Latin American Co-productions
12 of the 22 feature films screened in the “Primere Latina” section of the 2004 Rio Film Festival are co-productions, mainly with Spanish companies. Other European countries participate in only six of them.
Co-production is a tradition in the Spanish film industry. The first financial co-operation of a Spanish film company with a foreign one took place as early as 1930 when a French company shared risks in the production of one of the first Spanish sound films with a Barcelona film company, Orphea Films.
Later, at the end of the forties and during the fifties, Suevia Films / Cesáreo González discovered the benefits of Latin American markets (obviously with the same language) making co-productions (some of them unofficially) especially with Mexico — a country with no diplomatic relationship with Franco’s Spain — and Argentina. Stars like Jorge Negrete, Libertad Lamarque, Hugo del Carrill, Luis Sandrini, Maria Félix or Arturo de Córdova opened the way for constant cooperation.
Other producers followed Suevia Films. Ignacio F. Iquino or Balcazar Productions and many others made some co-productions with Latin American countries and at the end of the 50s official regulations promoted co-productions with French, German or Italian companies, as opposed to other Latin American ones. Comedies, thrillers and westerns (“spaghetti” westerns as they were called) took benefits from subvention laws in these countries. Sergio Leone’s A Fistful of Dollars (Per un pugno di dollari, 1964) and For A Few Dollars More (Per qualche dollari di piu, 1966) were co-produced with Spanish, Italian and German companies. One of the few but most renowned films co-produced with Latin American was Luis Bunuel’s Viridiana, made by Gustavo Alatriste (Mexico) and Pere Portabella (Spain).
In the 80s, and thanks to Television Espanola, Spanish co-productions with Latin America arose and helped to save its cinema which was presently affected in general by political and economical crisis and conflicts. Unfortunately most of its films were not released in Spanish theatres, only on the TVE International channel.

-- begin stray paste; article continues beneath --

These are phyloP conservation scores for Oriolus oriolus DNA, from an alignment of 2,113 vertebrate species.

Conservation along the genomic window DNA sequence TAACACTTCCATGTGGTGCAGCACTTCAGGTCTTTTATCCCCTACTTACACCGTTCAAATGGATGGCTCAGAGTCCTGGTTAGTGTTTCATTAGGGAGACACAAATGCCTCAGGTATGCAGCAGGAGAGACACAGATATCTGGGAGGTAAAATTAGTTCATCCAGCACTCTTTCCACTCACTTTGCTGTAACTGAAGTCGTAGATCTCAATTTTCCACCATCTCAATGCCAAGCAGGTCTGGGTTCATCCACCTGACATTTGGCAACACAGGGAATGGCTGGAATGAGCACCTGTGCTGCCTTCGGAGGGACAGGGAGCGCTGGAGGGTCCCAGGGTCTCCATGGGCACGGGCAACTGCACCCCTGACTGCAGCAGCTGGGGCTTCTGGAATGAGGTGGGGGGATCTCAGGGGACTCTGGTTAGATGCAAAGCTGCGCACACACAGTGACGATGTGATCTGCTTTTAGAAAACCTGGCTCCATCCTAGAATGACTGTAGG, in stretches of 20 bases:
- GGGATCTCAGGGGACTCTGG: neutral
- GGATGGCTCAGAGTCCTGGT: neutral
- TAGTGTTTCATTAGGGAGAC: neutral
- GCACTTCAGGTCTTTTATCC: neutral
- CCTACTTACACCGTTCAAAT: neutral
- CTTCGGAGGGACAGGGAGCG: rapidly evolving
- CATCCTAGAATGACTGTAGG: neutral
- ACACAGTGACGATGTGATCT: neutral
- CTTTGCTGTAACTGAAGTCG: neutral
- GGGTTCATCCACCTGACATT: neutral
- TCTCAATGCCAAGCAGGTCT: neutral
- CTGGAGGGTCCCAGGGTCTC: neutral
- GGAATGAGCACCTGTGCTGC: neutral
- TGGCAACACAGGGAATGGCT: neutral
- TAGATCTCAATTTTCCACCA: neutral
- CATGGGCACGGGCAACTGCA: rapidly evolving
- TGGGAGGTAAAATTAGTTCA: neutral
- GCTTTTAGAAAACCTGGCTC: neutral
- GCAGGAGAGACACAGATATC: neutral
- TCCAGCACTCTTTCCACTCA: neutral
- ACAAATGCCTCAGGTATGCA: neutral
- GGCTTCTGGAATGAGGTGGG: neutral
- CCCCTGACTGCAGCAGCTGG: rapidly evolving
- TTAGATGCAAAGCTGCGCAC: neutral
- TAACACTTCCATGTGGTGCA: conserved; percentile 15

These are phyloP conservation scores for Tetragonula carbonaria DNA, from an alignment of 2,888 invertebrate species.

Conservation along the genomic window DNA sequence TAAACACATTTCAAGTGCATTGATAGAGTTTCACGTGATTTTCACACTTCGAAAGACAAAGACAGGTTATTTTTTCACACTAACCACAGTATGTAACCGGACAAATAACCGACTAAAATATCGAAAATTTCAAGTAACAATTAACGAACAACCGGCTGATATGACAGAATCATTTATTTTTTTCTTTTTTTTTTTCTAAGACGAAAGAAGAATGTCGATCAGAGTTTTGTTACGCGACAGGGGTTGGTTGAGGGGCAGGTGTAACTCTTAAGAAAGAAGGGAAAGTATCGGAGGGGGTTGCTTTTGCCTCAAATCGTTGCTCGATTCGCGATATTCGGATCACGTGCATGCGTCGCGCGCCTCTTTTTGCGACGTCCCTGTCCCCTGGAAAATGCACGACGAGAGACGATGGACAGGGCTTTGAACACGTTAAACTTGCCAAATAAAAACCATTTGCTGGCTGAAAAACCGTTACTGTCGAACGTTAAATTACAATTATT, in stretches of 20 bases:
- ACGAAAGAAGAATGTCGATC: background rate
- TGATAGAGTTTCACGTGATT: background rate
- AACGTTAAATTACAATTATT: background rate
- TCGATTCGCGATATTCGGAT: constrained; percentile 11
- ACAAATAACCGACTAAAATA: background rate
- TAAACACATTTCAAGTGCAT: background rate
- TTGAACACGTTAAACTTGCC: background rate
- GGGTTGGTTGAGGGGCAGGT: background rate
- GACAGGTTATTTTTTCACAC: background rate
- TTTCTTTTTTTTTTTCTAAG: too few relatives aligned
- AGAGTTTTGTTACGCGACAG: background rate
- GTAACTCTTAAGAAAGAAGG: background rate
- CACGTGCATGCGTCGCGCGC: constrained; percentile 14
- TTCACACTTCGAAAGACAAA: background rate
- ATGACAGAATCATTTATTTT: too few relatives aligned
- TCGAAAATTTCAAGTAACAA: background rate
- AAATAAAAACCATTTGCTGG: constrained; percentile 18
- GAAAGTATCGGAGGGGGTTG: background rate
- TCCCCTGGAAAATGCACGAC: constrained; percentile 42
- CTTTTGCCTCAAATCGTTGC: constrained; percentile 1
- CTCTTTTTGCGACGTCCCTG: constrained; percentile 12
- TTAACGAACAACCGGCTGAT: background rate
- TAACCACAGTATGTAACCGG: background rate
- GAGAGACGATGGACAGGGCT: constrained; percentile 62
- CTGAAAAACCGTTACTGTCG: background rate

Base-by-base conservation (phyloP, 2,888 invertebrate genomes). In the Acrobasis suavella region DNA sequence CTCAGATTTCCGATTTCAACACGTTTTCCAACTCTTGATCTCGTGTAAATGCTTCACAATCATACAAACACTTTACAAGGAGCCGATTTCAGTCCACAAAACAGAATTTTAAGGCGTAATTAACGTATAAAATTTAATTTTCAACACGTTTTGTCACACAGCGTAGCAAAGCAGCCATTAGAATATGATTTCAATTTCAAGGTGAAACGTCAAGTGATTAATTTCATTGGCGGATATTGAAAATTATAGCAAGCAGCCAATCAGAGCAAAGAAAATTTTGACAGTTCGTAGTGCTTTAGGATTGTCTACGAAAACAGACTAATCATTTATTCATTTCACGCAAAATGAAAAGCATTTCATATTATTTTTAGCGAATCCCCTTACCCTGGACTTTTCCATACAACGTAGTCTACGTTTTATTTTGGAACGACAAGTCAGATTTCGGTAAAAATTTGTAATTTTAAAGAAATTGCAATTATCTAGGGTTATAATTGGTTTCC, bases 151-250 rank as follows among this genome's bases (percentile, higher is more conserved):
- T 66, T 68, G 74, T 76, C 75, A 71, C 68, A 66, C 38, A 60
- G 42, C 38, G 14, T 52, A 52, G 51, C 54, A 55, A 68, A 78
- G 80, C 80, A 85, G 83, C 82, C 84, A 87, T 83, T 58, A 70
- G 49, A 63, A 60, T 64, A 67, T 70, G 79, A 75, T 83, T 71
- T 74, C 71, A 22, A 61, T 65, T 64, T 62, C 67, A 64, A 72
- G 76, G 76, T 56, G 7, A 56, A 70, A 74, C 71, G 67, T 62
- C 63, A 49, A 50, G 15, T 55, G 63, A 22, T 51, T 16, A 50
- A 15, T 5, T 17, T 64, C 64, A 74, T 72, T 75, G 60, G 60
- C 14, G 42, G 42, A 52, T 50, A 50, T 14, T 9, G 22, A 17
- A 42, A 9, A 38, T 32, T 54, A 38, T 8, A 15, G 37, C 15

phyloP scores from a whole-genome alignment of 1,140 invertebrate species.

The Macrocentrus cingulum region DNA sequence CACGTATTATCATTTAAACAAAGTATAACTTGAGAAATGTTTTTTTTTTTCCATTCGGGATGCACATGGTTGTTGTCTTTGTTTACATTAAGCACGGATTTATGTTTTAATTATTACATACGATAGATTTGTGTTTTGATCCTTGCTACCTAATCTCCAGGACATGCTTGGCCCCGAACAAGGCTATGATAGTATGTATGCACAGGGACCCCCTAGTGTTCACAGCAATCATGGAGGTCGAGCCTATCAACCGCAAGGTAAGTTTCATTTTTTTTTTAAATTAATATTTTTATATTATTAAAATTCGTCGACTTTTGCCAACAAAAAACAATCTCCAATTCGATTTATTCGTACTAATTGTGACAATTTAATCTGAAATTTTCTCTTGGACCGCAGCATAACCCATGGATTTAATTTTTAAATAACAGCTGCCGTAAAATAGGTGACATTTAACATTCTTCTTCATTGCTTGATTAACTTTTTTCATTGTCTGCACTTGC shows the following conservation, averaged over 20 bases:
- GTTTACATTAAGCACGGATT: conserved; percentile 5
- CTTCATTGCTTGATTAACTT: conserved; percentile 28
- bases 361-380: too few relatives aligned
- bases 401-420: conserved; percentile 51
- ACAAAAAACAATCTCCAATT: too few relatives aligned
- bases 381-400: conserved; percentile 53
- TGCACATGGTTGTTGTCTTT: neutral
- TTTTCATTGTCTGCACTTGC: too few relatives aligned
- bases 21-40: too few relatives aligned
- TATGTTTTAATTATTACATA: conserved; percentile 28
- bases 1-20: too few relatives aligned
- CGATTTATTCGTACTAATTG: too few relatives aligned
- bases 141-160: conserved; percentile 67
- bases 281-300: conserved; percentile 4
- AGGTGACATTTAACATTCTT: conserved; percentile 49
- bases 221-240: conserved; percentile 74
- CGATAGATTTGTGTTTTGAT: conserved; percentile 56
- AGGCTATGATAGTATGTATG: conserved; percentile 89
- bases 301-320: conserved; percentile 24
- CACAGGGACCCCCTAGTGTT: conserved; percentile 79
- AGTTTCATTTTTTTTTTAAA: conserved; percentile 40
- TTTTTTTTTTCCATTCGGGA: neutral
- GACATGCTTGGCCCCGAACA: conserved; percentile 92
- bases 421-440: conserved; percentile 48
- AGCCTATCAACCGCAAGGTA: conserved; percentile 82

Now in Spain, there are in general two kinds of official subventions before making the film: for new directors (the two first films) and experimental or artistical films; after releasing the film: a percentage related to the box office. With its legal requirements in that market, producers complete their budgets with TV rights and with co-producers.
The main reason for a Spanish company making films in co-production with a Latin American one is of course economical. Production costs are lower in Latin America and films have an assured release in current Spanish art houses (Verdi, Renoir, etc.) and some in the theatres devoted to mainstream films.
The twelve co-productions released in this year’s Rio Film Festival are made by Latin filmmakers and with Latin actors and the subjects are about Latin America. Let’s take a quick look at them:
The Holy Girl (La nina santa), Argentina, Italy, Netherlands and Spain, Lucia Martel (2004). Portrait of conservative Argentina society.
Lost Embrace (El abrazo partido), Argentina, France, Italy and Spain, Daniel Burman (2004). Unusual depiction of Buenos Aires Jewish community.
So Far Away (Aunque estés lejos), Spain and Cuba, Juan Carlos Tabio (2003). Differences between Spanish and Cuban idiosyncrasy.
B-Happy, Chile, Spain and Venezuela, Gonzalo Justiniano (2003). Portrait of a rural Chile teenager.
Cleopatra, Argentina and Spain, Eduardo Mignona (2003). Norma Aleandro’s tour de force.
Rolling Family (Familia rodante), Argentina, Brazil, Spain, Germany and France, Pablo Trapero (2004) Original portrait of an unusual family.
La puta y la ballena, Argentina and Spain, Luis Puenzo (2004). A woman in crisis tries to find herself in Patagonia.
Sumas y restas, Colombia and Spain, Victor Gaviria (2004). Thriller about narco traffic.
What the Eye Doesn’t See (Ojos que no ven), Peru and Spain, Francisco Lombardi (2004). The filmmaker closes his political trilogy.
Perder es una cuestion de método, Colombia and Spain, Sergio Cabrera (2004). Thriller about political corruption.
Salvador Allende, Chile, France, Belgium, Germany, Mexico and Spain, Patrizio Guzmán (2004). A new portrait of Allende.
A Day Without a Mexican (Un dia sin mexicanos), Mexico, United States and Spain, Sergio Arau (2004). A reflection on the role of the Mexican in the United States.
These films would have been impossible to make without the support of foreign partners. Besides Spanish investors we find minor participation from private French, Belgium, German and Dutch companies.
In my opinion, through these films, I can establish that the Spanish producers have not interfered with artistic creativity and the films can be considered like “films d´auteur”, that’s to say personal works, and above all, Latin American films.
© FIPRESCI 2004